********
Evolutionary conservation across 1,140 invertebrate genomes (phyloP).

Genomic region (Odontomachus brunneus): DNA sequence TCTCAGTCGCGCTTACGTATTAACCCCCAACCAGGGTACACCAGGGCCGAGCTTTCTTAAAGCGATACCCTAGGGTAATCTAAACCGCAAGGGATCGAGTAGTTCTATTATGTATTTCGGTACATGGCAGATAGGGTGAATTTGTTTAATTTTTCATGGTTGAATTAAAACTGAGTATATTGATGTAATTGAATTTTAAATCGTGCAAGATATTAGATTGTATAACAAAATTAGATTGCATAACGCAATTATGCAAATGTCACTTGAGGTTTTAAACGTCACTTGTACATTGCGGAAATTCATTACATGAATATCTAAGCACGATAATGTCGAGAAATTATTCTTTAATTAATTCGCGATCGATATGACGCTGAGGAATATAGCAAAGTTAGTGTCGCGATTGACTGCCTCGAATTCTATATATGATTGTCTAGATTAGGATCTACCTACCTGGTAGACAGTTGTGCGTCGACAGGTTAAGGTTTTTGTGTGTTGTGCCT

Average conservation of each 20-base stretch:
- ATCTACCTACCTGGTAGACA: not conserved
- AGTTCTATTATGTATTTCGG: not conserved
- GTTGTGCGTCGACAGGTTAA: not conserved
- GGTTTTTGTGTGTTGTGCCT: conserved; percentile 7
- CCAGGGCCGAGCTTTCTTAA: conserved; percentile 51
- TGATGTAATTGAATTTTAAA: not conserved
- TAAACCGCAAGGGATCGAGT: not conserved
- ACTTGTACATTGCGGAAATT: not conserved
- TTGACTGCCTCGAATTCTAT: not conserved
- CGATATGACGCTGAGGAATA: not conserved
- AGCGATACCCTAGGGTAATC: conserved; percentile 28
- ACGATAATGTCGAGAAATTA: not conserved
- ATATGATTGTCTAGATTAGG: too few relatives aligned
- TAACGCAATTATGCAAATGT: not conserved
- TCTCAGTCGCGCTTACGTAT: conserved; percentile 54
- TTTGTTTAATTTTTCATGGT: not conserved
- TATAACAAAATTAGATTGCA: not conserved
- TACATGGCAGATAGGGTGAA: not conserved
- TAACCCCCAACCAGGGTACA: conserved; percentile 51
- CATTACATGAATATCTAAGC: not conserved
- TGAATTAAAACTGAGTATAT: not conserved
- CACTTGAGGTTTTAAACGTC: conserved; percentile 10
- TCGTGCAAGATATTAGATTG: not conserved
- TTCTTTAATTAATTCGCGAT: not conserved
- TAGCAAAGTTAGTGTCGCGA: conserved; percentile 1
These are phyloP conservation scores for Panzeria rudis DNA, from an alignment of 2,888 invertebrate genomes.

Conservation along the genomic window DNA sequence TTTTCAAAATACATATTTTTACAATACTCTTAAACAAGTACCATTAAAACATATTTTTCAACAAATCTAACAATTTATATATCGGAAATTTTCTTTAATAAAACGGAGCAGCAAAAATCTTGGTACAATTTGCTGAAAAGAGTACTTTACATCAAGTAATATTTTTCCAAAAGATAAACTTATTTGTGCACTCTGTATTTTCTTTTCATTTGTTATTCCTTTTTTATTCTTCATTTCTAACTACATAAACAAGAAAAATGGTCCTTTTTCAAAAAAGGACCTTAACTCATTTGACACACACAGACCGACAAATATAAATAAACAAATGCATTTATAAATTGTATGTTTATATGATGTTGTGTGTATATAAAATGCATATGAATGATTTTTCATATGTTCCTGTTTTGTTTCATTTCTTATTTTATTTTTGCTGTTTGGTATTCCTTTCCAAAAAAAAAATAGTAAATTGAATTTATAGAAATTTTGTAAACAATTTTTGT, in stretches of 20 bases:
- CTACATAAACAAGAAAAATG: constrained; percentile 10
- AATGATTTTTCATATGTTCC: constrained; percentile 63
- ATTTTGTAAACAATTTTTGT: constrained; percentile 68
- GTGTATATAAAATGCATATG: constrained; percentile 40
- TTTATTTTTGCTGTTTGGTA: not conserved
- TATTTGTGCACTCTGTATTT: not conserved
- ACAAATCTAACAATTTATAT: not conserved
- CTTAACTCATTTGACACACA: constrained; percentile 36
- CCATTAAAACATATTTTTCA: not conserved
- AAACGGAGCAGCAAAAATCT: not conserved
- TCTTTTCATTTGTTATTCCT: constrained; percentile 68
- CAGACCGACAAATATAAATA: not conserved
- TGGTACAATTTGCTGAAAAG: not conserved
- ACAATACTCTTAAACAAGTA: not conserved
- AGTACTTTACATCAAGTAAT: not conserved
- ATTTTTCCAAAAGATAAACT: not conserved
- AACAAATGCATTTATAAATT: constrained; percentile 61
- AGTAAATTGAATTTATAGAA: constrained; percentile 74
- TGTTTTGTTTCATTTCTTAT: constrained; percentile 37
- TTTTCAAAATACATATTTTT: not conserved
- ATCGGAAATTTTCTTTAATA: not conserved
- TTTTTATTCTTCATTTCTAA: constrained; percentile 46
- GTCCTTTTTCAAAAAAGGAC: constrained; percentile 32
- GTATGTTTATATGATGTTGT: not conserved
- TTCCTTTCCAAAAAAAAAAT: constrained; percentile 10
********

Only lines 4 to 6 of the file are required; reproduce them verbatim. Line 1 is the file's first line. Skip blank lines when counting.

- ATCTACCTACCTGGTAGACA: not conserved
- AGTTCTATTATGTATTTCGG: not conserved
- GTTGTGCGTCGACAGGTTAA: not conserved